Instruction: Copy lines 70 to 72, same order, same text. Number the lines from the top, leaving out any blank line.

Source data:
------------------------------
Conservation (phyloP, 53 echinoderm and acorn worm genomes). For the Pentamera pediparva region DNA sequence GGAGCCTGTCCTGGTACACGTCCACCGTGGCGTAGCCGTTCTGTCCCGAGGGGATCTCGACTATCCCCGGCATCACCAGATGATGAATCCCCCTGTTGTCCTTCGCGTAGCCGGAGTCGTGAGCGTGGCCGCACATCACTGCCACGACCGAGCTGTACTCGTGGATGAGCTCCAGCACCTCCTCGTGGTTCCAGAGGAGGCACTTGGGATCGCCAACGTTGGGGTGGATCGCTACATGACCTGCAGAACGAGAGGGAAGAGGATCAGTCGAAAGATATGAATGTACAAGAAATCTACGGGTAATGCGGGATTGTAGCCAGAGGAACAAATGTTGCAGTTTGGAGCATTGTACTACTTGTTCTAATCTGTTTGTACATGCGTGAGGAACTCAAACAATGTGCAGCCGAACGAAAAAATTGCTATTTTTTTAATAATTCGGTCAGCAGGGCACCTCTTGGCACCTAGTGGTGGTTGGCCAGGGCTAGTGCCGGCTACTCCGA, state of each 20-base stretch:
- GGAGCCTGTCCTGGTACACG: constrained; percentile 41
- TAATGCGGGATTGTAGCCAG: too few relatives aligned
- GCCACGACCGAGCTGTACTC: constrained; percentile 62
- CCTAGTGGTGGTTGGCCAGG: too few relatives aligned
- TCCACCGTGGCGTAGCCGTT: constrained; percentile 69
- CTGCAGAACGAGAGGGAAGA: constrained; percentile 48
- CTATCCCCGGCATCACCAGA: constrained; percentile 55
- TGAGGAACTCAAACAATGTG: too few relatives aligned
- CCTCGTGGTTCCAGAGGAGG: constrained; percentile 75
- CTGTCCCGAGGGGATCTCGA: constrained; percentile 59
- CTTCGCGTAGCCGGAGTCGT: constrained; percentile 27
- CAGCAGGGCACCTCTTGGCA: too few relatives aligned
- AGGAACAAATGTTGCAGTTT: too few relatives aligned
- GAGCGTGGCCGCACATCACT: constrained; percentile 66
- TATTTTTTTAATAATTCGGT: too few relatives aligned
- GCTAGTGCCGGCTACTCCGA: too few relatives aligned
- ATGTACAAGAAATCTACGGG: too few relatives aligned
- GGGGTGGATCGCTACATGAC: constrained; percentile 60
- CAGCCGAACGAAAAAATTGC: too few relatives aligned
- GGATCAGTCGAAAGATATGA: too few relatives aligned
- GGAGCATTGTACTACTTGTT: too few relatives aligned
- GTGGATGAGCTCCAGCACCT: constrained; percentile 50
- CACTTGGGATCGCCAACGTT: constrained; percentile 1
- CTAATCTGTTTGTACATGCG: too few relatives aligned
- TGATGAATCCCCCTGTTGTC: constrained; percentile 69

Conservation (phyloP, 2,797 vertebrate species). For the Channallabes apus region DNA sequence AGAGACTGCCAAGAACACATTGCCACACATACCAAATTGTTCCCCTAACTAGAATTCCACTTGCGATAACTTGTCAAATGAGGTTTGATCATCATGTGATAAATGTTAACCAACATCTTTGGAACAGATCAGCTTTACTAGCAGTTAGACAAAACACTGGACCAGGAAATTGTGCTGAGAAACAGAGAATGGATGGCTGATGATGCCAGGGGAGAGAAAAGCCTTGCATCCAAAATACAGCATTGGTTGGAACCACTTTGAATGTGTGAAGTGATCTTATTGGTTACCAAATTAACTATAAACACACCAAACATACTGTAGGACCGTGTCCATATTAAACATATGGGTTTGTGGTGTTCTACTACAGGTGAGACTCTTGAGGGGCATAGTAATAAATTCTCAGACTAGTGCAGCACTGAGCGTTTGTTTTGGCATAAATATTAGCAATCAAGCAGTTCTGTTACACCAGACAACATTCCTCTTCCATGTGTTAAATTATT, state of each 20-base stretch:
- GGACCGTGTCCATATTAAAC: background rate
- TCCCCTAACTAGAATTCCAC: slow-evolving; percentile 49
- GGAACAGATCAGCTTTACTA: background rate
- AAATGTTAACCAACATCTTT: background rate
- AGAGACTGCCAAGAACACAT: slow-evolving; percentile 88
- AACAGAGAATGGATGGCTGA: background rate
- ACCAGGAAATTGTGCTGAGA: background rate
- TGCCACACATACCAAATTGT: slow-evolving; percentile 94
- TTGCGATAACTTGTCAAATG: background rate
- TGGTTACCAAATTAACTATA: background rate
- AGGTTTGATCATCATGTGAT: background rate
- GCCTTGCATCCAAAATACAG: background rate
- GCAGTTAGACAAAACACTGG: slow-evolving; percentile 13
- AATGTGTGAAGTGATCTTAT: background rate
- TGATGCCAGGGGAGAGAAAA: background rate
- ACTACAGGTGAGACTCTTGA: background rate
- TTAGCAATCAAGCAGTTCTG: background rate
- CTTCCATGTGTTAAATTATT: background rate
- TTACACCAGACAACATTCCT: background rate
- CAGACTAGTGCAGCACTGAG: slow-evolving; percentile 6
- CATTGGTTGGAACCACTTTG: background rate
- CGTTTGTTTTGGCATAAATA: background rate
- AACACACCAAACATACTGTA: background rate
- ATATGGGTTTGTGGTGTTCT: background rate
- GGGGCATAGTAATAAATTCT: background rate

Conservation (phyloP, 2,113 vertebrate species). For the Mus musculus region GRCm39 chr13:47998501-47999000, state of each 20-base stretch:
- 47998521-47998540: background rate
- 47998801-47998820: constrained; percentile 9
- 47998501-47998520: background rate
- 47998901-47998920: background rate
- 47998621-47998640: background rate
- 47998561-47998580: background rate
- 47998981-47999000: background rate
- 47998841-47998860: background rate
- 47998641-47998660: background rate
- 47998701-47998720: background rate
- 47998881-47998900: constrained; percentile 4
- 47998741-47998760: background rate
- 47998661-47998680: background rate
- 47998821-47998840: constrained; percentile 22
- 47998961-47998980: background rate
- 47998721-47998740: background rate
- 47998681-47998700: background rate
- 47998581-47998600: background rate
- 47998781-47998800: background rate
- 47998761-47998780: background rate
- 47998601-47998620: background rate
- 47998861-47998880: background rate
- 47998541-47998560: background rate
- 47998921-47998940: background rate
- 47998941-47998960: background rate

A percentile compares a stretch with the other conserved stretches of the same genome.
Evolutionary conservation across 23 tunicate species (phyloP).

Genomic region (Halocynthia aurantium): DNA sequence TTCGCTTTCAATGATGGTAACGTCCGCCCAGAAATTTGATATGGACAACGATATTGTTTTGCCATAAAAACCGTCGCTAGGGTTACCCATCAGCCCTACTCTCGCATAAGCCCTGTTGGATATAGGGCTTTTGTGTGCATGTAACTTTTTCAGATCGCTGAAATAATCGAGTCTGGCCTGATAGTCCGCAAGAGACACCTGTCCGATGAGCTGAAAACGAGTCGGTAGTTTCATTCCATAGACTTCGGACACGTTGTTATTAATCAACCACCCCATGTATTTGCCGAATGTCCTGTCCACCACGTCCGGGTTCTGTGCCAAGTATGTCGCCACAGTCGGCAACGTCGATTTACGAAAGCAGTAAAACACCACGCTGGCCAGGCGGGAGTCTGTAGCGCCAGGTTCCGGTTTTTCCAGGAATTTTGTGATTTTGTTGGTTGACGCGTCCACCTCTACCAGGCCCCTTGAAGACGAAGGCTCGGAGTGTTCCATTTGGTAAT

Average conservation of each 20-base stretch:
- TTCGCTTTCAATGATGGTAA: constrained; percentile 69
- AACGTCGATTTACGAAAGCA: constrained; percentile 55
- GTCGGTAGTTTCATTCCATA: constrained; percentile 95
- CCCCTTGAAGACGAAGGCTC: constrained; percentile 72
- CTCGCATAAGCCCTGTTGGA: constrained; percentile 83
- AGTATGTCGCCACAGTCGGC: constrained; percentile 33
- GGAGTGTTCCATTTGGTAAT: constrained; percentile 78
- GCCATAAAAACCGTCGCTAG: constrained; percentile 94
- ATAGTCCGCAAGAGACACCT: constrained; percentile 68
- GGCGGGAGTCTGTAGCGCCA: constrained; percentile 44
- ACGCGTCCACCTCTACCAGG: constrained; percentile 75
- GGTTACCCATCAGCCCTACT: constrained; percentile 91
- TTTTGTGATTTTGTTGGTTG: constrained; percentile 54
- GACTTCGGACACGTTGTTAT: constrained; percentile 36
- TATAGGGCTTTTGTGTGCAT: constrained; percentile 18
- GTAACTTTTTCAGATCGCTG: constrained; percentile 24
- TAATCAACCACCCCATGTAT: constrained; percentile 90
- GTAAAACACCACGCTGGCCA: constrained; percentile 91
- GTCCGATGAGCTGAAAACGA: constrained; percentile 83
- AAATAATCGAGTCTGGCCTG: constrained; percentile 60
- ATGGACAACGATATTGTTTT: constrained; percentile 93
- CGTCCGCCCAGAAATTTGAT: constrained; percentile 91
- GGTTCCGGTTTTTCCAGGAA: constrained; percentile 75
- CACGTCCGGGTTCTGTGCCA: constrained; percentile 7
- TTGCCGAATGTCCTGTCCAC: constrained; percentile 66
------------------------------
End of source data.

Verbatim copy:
- 47998681-47998700: background rate
- 47998581-47998600: background rate
- 47998781-47998800: background rate